Livestock can’t transmit COVID-19 to humans

K-State Research and Extension

Foods from farm animals also are
considered safe from the virus

The director of a Kansas State University veterinary laboratory that responds to animal health issues across the state says that while coronavirus is a disease familiar to livestock producers, it is not the same strain of the virus that is grabbing headlines across the globe.

 





 

The novel strain of coronavirus, COVID-19, is transmitted through humans. There is no evidence that livestock can transmit the disease to humans, and the food products from livestock cannot carry COVID-19 to humans.

“Producers are well aware that there is a (different strain of) coronavirus that is associated with neo-natal diarrhea, and there’s another one that we think is now associated with cattle respiratory disease,” said Gregg Hanzlicek, director of the production animal field investigations unit in K-State’s Veterinary Diagnostic Laboratory.

“But I want to make it perfectly clear that our cattle coronavirus has no relationship to the coronavirus that is currently circulating in humans. These coronaviruses are very species-specific. There is absolutely no indication that livestock can be carriers of COVID-19 and be a source of infection to humans, either through carrying it on their skin or their hair or anywhere else.”

He added: “Milk, eggs, beef pork…whatever proteins that are produced by livestock are absolutely safe to eat. People do not have to worry about those products carrying COVID-19 to the population.”

Listen to Gregg Hanzlicek on Agriculture Today

Hanzlicek said that producers are safe to go about the business of taking care of animals: “They need to minimize the amount of exposure they have to humans. At this point, they should keep on doing what they do every day with their livestock.”

 





 

Livestock producers who think they may have been exposed to COVID-19 should see their medical professional. If their livestock begin showing signs of illness, as well, Hanzlicek said they should contact their local veterinarian.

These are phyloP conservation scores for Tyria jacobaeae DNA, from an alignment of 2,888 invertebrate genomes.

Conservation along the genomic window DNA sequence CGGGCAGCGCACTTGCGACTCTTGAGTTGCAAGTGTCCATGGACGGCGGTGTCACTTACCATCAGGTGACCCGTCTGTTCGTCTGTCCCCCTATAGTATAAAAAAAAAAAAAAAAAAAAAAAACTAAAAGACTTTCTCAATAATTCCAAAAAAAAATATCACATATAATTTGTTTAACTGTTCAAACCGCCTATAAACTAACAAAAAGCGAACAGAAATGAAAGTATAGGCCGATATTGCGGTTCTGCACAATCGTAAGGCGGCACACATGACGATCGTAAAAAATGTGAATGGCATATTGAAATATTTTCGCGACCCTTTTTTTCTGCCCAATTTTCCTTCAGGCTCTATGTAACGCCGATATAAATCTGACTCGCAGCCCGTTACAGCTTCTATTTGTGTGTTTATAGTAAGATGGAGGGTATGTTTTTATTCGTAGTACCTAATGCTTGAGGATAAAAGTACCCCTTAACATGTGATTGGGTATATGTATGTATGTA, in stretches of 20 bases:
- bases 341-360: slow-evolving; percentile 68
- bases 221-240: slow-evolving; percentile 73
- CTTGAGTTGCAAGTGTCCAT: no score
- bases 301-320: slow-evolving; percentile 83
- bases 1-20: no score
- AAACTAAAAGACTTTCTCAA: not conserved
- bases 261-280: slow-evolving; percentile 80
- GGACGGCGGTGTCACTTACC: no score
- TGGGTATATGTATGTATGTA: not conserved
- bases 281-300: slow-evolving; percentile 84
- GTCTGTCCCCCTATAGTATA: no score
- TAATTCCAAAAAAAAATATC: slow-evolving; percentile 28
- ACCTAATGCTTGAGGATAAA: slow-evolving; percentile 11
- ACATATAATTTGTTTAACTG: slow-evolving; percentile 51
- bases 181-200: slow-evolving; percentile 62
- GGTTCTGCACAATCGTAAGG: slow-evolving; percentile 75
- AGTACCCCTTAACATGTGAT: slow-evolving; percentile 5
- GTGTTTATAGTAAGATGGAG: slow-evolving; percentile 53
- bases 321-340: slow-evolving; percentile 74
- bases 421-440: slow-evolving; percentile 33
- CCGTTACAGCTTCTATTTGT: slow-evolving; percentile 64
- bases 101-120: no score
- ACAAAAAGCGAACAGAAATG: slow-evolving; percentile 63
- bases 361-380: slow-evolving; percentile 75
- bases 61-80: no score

“The local vet will call the state or federal veterinarian and then a decision will be made whether to test those animals for COVID-19,” Hanzlicek said. “We don’t want to just start blanket sampling all animals. Again, with this virus, we do not believe that livestock are associated with spreading the disease.”

Hanzlicek said that the U.S. Food and Drug Administration has relaxed its rules just a bit to allow producers to consult with a veterinarian through ‘tele-medicine’ – that is, communicating sickness to a veterinarian by phone or online technology.

“The veterinarian is not necessarily required to make a trip to actually look at the animals,” thus maintaining ‘social distance’ guidelines for humans, Hanzlicek said.

The K-State Veterinary Diagnostic Laboratory, which tests samples for suspected livestock disease, remains open during the university’s limited operations status. Hanzlicek said the lab is open 8 a.m. to 5 p.m. Monday through Friday, and 8 a.m. to noon on Saturday.

Hanzlicek and others also are still available to travel throughout Kansas to help local veterinarians diagnose suspected livestock disease. The staff can be contacted by calling 785-532-5650, or through its web site, www.ksvdl.org.

Hanzlicek said the FDA also maintains a useful site with information for livestock owners regarding COVID-19.

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